Framed vs. Frameless Cabinet Construction
There are two main types of construction for cabinets: framed and frameless. So what’s the difference and more importantly, should you care? Let’s dig in…
A long time ago, I worked for a millwork company that had a custom division. As head of marketing, it was my job to get pictures of the beautiful, high end cabinetry they created for the division’s portfolio. I remember walking into the multi-million dollar residences that would be home to the millwork and being in awe. I’d go home at night and daydream about how I could infuse a bit of that aesthetic into my more modest floorplan.
So, one year, when the guys at the shop mentioned they were a little slow and asked if I was interested in any cabinetry to keep the schedule full (read: at a price I could actually afford), I jumped at the chance. Back then, I didn’t pay much attention to the construction of the cabinets – but I knew the look I was going for from my photo shoots.
Since then, I’ve had another set of built-ins created (with a different shop) and my kitchen remodeled using cabinetry from a commercial custom cabinet manufacturer. But each time, I choose the same construction type because it fits my Colonial-style home: framed with inset doors. And I couldn’t be happier with the result.
So, what’s your cabinet construction style?
We’ll start with the style that is traditionally built in the United States: framed. This type of cabinetry has face frames attached to the front of the cabinet box. The frames are constructed from four 1.5”* pieces of wood called stiles (vertical members) and rails (horizontal members). Cabinet doors are then attached to the frame.
The reasons you might choose cabinets with a face frame:
- To achieve a traditional aesthetic. Certain door installations (standard overlay, partial overlay and inset) can only be done with a face frame. (more on this in a future post!)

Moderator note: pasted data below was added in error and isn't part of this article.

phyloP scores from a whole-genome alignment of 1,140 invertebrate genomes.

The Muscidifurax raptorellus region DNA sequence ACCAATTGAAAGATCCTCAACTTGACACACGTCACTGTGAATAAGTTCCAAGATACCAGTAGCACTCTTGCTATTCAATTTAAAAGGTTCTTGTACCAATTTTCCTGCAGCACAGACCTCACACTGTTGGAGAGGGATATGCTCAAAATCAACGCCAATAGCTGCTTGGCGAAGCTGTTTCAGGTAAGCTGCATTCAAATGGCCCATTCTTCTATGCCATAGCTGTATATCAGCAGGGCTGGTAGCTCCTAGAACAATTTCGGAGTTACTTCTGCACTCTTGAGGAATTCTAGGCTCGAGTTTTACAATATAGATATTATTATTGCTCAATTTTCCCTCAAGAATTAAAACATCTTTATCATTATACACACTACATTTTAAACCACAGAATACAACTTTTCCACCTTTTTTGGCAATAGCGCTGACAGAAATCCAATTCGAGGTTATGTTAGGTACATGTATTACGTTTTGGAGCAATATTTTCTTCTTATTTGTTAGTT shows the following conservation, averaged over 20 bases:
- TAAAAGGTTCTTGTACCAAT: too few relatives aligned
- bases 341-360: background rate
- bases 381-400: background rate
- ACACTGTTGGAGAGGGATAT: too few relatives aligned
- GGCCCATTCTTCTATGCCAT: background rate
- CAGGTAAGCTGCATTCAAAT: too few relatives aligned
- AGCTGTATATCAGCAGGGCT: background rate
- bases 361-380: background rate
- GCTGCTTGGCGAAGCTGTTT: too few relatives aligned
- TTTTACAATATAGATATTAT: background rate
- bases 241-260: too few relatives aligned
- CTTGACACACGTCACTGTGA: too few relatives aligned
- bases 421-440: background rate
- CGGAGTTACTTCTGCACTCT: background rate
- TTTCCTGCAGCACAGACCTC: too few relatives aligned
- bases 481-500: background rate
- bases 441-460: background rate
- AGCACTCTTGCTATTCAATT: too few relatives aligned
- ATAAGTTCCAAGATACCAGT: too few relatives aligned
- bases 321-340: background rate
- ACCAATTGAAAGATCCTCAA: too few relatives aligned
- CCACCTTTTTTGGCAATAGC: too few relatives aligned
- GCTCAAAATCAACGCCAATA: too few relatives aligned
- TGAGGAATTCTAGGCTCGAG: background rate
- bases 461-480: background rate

- Face frames also allow for the use of an exterior hinge, which for historic homes, may be desired.
- Some argue that the face frames give the cabinet more structural stability.
- The wood face frames obscure the edges of the interior of the box (which is often made of plywood or particleboard).
- The frames also provide a strong place to hang the door.
- Framed cabinets are attached face frame to face frame. This provides more material to join the cabinet boxes with a longer screw for greater stability.
Frameless cabinets do not have a face frame – the cabinet door creates the front of the box. Frameless cabinetry is the European style of cabinetry construction that has come into fashion in recent years to achieve a sleek, more modern look (think Ikea or high end Italian designs). In frameless construction the door is attached directly to the sides of the cabinet boxes. With no face frame, the necessary stability is achieved through thicker cabinet boxes.
The reasons you might choose frameless cabinets:
- To achieve a more contemporary or clean aesthetic. Frameless cabinets use only full overlay doors so an ultra-sleek look can be achieved.
- Frameless cabinets are sometimes referred to as “full access” cabinetry because eliminating the face frame gives you better access to the inside of the cabinet. And you won’t forget you have that box of cereal lurking behind the center stile.
- Drawers in frameless cabinetry are larger because they do not have to account for the face frame. You will find the drawers are both wider and deeper than those in framed cabinetry.
Some manufacturers and woodworkers offer a hybrid construction version. This new method marries the look of a face frame with the convenience of greater access to the cabinets. Basically, the manufacturers size the face frames down and then flush the inside of the cabinet box with the frame. The center stiles are eliminated altogether to improve accessibility. Some even remove the center rail in the base cabinets between the drawer and door. Doors are then attached to the side of the cabinet box allowing concealed, soft-close hinges to be used.
This is the type of cabinetry I have in my kitchen.
The bottom line
If space is at a premium in your kitchen or you prefer a clean, modern style, frameless cabinetry may be the way to go. But, if you have the space for lots of cabinetry to corral all of your kitchen essentials and love a traditional look, framed cabinetry (or hybrid if you can find it at your price point) would be the pick for you!
*These measurements represent the standards for stock and semi-custom manufactured cabinetry. Woodworkers and custom manufacturers have the design freedom to customize the size of the face frame for a unique look.
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